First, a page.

The evolution of the opposable thumb is often placed hand-in-hand with the rise of stone tools.
Without the ability to grasp or manipulate objects with power and precision, some scientists think our early human ancestors may never have driven our species to such great success.
It's an interesting hypothesis, but opposable thumbs and tools might not be as intertwined as we once thought. In fact, early humans may have been making and using tools long before their thumbs matched our own.
A new study has found that opposable thumbs evolved around 2 million years ago - and there's evidence of human ancestors making stone tools before that.
In recent years, Australopithecines, a genus of early hominins, have emerged as possibly the earliest humans with indirect evidence of tool use, between 2 and 3 million years ago. The new research suggests their thumbs at this time were more similar to those of chimps than to ours.
Compared with their primate ancestors, Australopithecines had better manual dexterity, researchers say. But while their hands are similarly proportioned to modern humans, their thumbs couldn't achieve the same extent of efficient opposition that we have today.
"Increased manual dexterity in the form of efficient thumb opposition was among the early defining characteristics of our lineage, providing a formidable adaptive advantage to our ancestors," says paleoanthropologist Katerina Harvati of the Eberhard Karls University of Tübingen in Germany.
"These consistently high dexterity levels in species of Homo are indicative of the great adaptive value of thumb opposition for human biocultural evolution," she adds.
The idea that our opposable thumbs somehow played a role in the evolution of human tools has been talked about for decades, yet up until now we still haven't really understood exactly when efficient thumb use arose in human history and how it mapped with our development of tools.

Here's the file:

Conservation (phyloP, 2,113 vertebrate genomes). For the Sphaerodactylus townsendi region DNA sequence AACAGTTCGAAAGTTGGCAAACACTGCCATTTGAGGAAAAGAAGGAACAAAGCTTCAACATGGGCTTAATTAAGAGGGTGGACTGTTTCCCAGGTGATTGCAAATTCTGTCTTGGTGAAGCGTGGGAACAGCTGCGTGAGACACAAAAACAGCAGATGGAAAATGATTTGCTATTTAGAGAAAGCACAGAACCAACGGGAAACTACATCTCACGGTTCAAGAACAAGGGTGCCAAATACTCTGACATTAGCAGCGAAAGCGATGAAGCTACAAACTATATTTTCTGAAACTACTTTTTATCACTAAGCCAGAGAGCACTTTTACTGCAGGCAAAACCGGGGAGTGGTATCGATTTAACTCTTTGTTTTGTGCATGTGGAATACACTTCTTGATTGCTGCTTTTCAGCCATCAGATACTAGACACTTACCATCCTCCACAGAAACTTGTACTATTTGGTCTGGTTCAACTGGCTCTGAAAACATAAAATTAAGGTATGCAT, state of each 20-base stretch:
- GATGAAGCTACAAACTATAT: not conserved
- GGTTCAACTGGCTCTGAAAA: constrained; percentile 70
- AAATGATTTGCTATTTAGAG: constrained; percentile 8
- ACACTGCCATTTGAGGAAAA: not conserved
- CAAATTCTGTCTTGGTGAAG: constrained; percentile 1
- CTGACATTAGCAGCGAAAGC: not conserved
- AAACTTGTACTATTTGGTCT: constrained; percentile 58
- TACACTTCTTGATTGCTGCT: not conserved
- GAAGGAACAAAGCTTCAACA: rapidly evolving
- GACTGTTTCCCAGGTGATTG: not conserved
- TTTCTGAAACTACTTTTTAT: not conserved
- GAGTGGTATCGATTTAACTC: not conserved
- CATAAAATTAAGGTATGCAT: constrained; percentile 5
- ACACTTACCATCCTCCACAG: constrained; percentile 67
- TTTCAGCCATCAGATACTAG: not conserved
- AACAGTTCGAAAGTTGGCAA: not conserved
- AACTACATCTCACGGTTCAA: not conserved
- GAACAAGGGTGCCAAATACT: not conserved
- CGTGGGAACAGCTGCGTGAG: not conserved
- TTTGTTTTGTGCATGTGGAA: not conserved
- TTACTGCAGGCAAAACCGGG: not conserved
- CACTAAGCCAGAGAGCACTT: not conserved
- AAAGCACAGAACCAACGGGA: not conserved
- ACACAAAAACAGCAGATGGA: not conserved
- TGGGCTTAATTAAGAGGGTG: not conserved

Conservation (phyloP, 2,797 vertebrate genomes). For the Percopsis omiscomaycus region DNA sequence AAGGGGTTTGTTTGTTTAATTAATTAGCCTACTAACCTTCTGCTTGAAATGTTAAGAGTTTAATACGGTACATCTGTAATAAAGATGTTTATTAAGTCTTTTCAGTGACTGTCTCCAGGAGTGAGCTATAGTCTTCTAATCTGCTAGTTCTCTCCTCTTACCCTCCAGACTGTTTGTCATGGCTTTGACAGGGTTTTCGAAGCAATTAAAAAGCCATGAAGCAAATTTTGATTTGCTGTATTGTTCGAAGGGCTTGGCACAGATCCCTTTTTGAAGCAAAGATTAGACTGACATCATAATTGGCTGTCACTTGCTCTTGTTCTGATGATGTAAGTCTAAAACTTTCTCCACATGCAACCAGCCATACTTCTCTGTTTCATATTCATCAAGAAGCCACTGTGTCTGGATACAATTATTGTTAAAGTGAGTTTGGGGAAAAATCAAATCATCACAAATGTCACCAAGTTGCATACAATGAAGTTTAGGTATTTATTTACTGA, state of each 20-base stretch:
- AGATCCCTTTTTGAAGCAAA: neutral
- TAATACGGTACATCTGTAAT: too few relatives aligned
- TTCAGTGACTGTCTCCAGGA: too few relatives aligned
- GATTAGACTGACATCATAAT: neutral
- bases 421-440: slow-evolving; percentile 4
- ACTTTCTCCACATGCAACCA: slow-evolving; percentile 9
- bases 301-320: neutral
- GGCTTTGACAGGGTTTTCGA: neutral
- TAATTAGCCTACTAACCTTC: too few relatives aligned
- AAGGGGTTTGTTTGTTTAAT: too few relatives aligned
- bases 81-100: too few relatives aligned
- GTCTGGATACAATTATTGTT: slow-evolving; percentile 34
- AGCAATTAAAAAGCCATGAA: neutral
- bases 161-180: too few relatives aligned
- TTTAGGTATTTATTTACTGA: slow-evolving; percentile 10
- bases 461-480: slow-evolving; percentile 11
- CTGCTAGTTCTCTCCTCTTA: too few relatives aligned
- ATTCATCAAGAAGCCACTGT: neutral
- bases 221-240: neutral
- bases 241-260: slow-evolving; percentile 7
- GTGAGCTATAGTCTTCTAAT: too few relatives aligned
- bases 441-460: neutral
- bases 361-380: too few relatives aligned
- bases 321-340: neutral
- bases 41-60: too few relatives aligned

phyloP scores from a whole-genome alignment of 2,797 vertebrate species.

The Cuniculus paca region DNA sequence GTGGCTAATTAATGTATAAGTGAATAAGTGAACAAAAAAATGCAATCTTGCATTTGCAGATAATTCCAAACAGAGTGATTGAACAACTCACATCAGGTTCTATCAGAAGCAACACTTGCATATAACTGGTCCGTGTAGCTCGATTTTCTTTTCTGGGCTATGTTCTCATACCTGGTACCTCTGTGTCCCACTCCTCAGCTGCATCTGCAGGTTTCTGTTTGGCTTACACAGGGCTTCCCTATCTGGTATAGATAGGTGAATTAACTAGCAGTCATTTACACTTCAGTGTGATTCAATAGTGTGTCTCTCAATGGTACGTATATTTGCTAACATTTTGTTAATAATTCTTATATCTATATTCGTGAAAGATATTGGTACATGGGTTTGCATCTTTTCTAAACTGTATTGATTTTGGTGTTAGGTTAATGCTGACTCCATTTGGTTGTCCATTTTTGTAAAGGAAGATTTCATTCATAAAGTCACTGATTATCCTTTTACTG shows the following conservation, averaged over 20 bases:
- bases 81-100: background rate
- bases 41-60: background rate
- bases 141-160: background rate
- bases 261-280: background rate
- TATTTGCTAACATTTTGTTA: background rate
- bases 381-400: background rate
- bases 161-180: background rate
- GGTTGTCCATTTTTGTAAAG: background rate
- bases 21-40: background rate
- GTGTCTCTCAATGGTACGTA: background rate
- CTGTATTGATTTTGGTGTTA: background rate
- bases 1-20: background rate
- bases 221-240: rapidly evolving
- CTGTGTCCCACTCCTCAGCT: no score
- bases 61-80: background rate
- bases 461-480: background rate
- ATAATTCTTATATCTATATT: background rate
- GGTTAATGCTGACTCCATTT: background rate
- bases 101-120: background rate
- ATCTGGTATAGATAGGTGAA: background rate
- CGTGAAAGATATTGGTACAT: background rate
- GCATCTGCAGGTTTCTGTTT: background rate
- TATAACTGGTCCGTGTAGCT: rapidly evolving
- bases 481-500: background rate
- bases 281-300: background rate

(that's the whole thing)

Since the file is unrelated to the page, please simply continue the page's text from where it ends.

In 2015, researchers found Australopithecus africanus had a bone pattern in its thumb and palms which would have allowed for forceful opposition of the thumb well over 2 million years ago.
Back in 2011, another species of Australopithecus, known as A. sediba, which lived closer to 2 million years ago, was also interpreted as having human-like precision grasping.
The new research refutes these older studies. It relies not on comparative anatomy, as they do, but on the biomechanics of the thumb itself.
To achieve this, the team focused on a single muscle and joint in the hominin hand. The muscle, known as opponens pollicis, is thought to be crucial for thumb opposition, allowing flexion at the trapeziometacarpal joint (TMC).
The location of this muscle, its pathway and its general areas of attachment were compared among a variety of fossils of human species.
"Our methodology integrates cutting-edge virtual muscle modeling with three-dimensional analysis of bone shape and size," explains biomechanics expert Alexandros Karakostis from the University of Tübingen.
"Importantly, we were able to validate the predictions of our models by confirming that the differences observed between living taxa - chimpanzees and modern humans - reflect those reported from past experimental studies."
While our own genus, including Neanderthals (Homo neanderthalensis) showed similarly high degrees of manual dexterity, other hominins did not.
Thumb efficiency and dexterity in all Australopithecines was consistently lower.
Even the latest species of Australopithecus, A. sediba, showed lower flexion at the TMC joint. Interestingly enough, however, early hominins from this time period, found at the Swartkrans site in South Africa, had hands much more similar to our own.
In fact, scientists say the Swartkrans' thumb mechanics are halfway between chimpanzees and modern humans.
"One of the greatest surprises was to find that hominin hand fossils from the Swartkrans site in South Africa, which date to ca. 2 million years ago and are attributed to either early Homo or to the extinct hominin side branch Paranthropus robustus, could achieve a thumb-using dexterity similar to that of modern humans," says Karakostis.
Such dexterity could be a reason why the hominins found at the Swartkans's site are considered the earliest users of fire and the first to begin butchering large animals in South Africa.
This shift, the authors note, potentially gave rise to "a significant evolutionary advantage, which might have been part of the crucial bio-cultural developments taking place after 2 million years.
Pretty much from then on, early humans had the tools they needed to exploit resources, disperse out of Africa and develop a complex culture.
But it's possible that even before then, species of Australopithecus were using stone tools with less precision.
The authors are now hoping to look more closely at the hands of specific groups of hominids, including Neanderthals, to better understand the timeline of our own thumbs and what they have helped us achieve over millions of years.
The study was published in Current Biology.